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Haggis originally brought to Scotland by Vikings, an award winning Scottish butcher argues

By Staff

  • Icelandic “Slátur” A Scottish butcher argues the Scottish national dish, Haggis, was originally brought to Scotland by Vikings, making it a descendant of the Viking delicacy still eaten in Iceland, slátur. Photo/Arnþór Birkisson.

A Scottish butcher who has spent the past few years researching Haggis recipes argues it dates back to the Viking invaders of the British Isles the UK newspaper The Telegraph reports. The paper argues the research of award-winning Scottish butcher Joe Callaghan, who has spent the last three years studying haggis shows “Scotland’s national dish is an ‘imposter’… invented by Vikings”. Callaghan also argues the original Scottish ingredient is deer, not sheep. 

The "natonal dish of Scotand", invented by Vikings
Haggis is a dish very similar to the Icelandic delicacy slátur: A sausage made by stuffing a sheep's stomach with diced innards of sheep, liver as well as lungs and heart, mixed with a oatmeal, onion, pieces of sheep suet (solid white fat) as well as seasoning. Haggis is considered the “national dish” of Scotland, occupying an important place in Scottish culture and national identity.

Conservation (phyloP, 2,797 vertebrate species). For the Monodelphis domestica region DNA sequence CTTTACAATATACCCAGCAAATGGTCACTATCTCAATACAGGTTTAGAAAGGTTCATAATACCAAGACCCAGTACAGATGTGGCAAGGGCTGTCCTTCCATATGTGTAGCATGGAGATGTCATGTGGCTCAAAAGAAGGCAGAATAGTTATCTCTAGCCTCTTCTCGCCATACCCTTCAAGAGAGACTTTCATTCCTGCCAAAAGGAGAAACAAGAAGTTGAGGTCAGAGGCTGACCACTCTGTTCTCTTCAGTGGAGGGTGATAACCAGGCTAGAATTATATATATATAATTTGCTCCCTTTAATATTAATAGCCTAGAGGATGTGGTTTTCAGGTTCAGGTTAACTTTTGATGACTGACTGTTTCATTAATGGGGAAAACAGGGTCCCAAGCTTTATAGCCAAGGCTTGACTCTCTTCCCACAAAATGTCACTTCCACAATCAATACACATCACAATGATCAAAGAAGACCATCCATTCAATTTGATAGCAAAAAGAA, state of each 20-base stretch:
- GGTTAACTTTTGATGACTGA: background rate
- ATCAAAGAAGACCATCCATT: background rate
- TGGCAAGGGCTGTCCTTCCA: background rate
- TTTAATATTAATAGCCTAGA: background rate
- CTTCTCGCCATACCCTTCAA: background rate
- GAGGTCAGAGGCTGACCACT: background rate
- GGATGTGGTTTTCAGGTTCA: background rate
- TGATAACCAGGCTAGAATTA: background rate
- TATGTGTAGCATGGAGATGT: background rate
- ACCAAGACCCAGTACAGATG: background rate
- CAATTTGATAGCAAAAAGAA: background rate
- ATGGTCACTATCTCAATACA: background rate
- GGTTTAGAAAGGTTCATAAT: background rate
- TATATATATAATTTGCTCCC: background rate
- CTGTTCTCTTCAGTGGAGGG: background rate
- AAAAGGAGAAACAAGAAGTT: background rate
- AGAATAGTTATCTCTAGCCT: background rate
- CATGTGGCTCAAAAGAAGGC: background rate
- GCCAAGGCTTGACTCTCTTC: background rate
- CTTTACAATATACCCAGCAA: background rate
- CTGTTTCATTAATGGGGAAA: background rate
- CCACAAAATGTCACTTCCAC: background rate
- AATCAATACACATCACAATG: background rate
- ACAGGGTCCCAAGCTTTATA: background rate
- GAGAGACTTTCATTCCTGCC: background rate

Read more: Food of the Vikings: How to make authentic Icelandic delicacy Slátur (Slaughter)

The origins of Haggis are not definitely known, but many scots have assumed it must be of Scottish origin. The oldest known recipe of Haggis dates to around 1430, a cookbook published in Lancashire, Liber Cure Cocorum, which mentions “hagws of a schepe”. But the inhabitants of Lancashire, and of course Scotland, originally learned to cook Haggis from the Vikings who invaded, conquered and colonized large parts of the British isles in the 9th and 10th centuries.

Haggis simply means minced meat
The Telegraph points out several noted food writers and chefs have argued haggis is most likely Norse in origin. Among the proof is the argument that the word haggis actually comes from the Old Norse word haggw, which means to hack into pieces. The modern Icelandic noun hakk, which means something which has been minced (used for minced meat, for example), and the verb "höggva" are derived from the same root.

Read more: The Vikings left their mark on the European map: Here is our guide to help you find them

“Scotland’s national dish, as it is widely known, is an imposter. The real national dish is staggis, and always has been,” The Telegraph quotes Callaghan, who has developed a deer-based haggis recipe he calls “staggis”: “Deer is an indigenous species in Scotland,” he said. “The Vikings brought haggis to Scotland, we are sure of this. My recipe is based on the original Viking recipe, made with venison plucks, which I have tweaked a bit so it’s unique to me."

 

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